Larry

  • Erin Rush moderator
    3 years ago

    Thanks so much for sharing, Larry! You have some great perspective on living with RA and I appreciate that you took the time to share your knowledge and positivity here! Thank you! Best, Erin, RheumatoidArthritis.net Team Member.

  • o330gx
    3 years ago

    Hi zayak87,
    I was diagnosed with RA end of last year at age 28. Like you, I had swollen feet and during the worst flare, I had to depend on walking stick to move around. I stopped sports and yoga.

    I was feeling pretty low back then. Not able to look after myself, thinking that I have to depend on medication while worrying about the other side effect.
    Not able to continue doing sports and other activities. I thought what’s left for me anymore.

    Fortunately, with the grace of God, I am off medication now (after about 9 months) and no recurring flare so far. I am taking natural supplements to replace that. I resumed my yoga practice but I still limit daily activities. I can’t do long distant walk now compare to before diagnosis, else I would feel the pain starts coming. It’s still bearable. With enough rest, next day I feel totally fine again, only slight stiffness.

    RA affects each individuals differently. Try to learn to read the signal your body is telling you, and be at peace with the pain. Hope you feel better soon. 🙂

  • Lori f
    3 years ago

    My Remicaide experience was rare, I had relly good results with controlling the disease, but it compromised my immune system to the point where I got osteomyelitis in my jaw, it’s a bone infection that landed me in the hospital and on IV antibiotics for 8 weeks. I am now on Rituxan but not getting as good comtrol.

  • Tiptoetammy17
    3 years ago

    Hello I was diagnosed with RA when I was 2 y/o. I couldn’t imaging getting it after becoming an adult. I am so use to the pain that I can manage it a little better now. I am now 26 y/o and have had RA for 24 years. I am on humera and its works great for me. Before the humera i was on embrel. If your meds stop working you can always ask your rheumatologist to change to a medication that you think might work. If you have any question you can always comment back to me. Hope you feel better soon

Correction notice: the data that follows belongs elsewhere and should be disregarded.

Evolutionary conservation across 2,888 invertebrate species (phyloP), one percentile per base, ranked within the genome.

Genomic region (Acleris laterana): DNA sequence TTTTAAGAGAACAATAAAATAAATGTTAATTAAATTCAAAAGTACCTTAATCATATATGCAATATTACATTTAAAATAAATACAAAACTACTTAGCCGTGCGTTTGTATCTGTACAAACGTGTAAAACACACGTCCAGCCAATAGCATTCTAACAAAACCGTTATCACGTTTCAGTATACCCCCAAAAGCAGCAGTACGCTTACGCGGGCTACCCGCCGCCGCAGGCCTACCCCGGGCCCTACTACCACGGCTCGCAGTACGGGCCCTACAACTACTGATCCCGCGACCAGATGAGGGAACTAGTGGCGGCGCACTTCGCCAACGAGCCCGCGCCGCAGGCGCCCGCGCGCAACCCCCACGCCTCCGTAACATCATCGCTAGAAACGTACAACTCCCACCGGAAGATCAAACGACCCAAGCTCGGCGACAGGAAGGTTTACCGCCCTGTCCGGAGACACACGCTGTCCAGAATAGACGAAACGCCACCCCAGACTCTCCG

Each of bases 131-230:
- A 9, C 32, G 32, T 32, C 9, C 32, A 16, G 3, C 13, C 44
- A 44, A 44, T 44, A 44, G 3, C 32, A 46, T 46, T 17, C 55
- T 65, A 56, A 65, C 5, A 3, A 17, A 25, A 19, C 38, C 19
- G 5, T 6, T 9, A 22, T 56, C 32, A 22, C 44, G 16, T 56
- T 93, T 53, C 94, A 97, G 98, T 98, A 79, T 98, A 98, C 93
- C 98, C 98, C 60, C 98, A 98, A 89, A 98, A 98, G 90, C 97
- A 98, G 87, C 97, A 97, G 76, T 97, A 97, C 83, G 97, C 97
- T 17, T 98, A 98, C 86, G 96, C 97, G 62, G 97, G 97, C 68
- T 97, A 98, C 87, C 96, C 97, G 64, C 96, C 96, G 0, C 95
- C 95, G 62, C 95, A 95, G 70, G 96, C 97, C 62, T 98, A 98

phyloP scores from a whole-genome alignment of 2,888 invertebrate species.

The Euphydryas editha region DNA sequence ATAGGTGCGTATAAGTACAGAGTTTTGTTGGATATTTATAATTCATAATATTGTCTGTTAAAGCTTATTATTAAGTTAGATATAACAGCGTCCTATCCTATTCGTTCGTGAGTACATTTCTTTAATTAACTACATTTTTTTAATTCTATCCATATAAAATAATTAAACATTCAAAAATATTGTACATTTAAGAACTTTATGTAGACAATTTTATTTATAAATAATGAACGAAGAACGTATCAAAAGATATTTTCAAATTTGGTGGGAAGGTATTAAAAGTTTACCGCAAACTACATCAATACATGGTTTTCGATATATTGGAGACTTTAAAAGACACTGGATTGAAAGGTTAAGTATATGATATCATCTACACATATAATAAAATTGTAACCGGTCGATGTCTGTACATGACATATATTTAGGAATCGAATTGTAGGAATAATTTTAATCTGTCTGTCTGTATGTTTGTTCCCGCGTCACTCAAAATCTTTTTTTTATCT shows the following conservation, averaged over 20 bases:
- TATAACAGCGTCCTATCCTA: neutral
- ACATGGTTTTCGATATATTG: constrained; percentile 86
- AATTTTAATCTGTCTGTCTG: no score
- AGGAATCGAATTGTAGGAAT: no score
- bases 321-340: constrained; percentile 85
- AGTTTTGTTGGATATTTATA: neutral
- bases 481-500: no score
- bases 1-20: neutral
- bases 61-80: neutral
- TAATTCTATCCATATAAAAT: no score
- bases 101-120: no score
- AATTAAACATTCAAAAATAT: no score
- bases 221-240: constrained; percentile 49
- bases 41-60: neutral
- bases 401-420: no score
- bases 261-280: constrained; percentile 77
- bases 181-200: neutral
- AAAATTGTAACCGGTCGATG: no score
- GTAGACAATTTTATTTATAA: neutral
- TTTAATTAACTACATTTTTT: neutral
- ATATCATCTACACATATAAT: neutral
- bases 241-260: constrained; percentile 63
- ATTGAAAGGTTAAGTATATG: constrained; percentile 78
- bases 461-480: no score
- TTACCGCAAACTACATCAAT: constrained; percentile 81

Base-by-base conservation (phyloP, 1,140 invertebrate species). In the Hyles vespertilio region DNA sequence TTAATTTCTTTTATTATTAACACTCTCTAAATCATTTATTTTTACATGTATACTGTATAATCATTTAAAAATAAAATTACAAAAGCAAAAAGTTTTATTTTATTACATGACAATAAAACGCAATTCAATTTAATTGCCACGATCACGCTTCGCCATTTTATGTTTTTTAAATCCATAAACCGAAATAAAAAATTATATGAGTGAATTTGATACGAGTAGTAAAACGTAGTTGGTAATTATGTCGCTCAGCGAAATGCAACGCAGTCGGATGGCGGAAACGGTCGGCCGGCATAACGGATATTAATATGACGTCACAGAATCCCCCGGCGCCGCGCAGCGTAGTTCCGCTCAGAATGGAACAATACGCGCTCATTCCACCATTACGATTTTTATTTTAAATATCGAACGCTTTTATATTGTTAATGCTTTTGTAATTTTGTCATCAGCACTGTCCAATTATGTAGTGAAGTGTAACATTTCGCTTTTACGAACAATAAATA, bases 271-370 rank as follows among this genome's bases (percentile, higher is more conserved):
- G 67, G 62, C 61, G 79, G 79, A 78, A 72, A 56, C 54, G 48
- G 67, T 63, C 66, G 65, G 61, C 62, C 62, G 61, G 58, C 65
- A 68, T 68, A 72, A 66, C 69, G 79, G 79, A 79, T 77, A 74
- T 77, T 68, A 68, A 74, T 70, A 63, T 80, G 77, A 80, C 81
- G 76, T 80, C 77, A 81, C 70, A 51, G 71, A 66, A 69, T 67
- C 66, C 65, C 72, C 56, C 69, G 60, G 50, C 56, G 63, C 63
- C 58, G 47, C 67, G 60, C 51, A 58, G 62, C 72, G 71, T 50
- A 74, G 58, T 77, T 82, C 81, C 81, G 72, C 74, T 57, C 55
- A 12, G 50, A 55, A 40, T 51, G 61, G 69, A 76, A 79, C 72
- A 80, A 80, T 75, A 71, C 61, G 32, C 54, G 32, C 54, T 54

• teejay
    3 years ago

    Hi zoyak87
    I live in Sydney, Australia and am a 28 year old female (soon to be 29! In two weeks time lol). I was diagnosed in January this year and had a very similar scenario to you. I was playing with my nephew on the trampoline almost the whole day, the next morning I woke up with pain in my knees I thought I must have just stretched out tendons or muscles and didn’t go to the doctor straight away until it got to the point where I couldn’t even walk, now like you I am dosed up on methotrexate and 5 other drugs just to help me get by. I cannot do long distant walk without knee braces, it is hard to do things we love with RA hanging over our heads, however in saying that you can get back to that fun loving active person you are, it just may take some time to learn and understand what limits your body has.
    I love riding my bike I’d ride everywhere with it, but since RA came into my world, I had to stop. I’ve since jumped back on the bike but ride on the lowest gear possible on a flat surface around the park going in loops, although it’s not to the extent I use to do, but am over the moon I can just sit back on it an push myself that little bit, its satisfying.

  • Richard Faust moderator
    3 years ago

    Thanks for writing teejay. Finding ways to stay active and get some exercise can be very important for maintaining health with RA. Since you mentioned your love of bike riding, thought you might be interested in this article from one of our contributors, Michael Booth, on RA and athletics and his experience as racing bicyclist: https://rheumatoidarthritis.net/living/athletics/.

    Best to you and keep us posted on your progress. Richard (RheumatoidArthritis.net Team)

  • Kelly Dabel moderator
    3 years ago

    Hi zoyak87, Sorry to hear about your recent diagnosis. You are not alone here. So glad that you have found a Rheumatologist who is helping you. In addition to speaking with your doctor, these articles may be helpful to you:
    Biologic Response Modifiers: https://rheumatoidarthritis.net/treatment/biologics-treatment-options-for-ra/
    Remicade Side Effects and Safety: https://rheumatoidarthritis.net/treatment/remicade-side-effects-safety-review/

    You may like to join in the conversation on our facebook page where you can interact with and hear from others in our community. We have a diverse group of people including a range of ages. https://www.facebook.com/RheumatoidArthritisDotNet/

    Let us know your questions, we’re here to support you!
    Kelly Dabel, RD Rheumatoidarthritis.net Team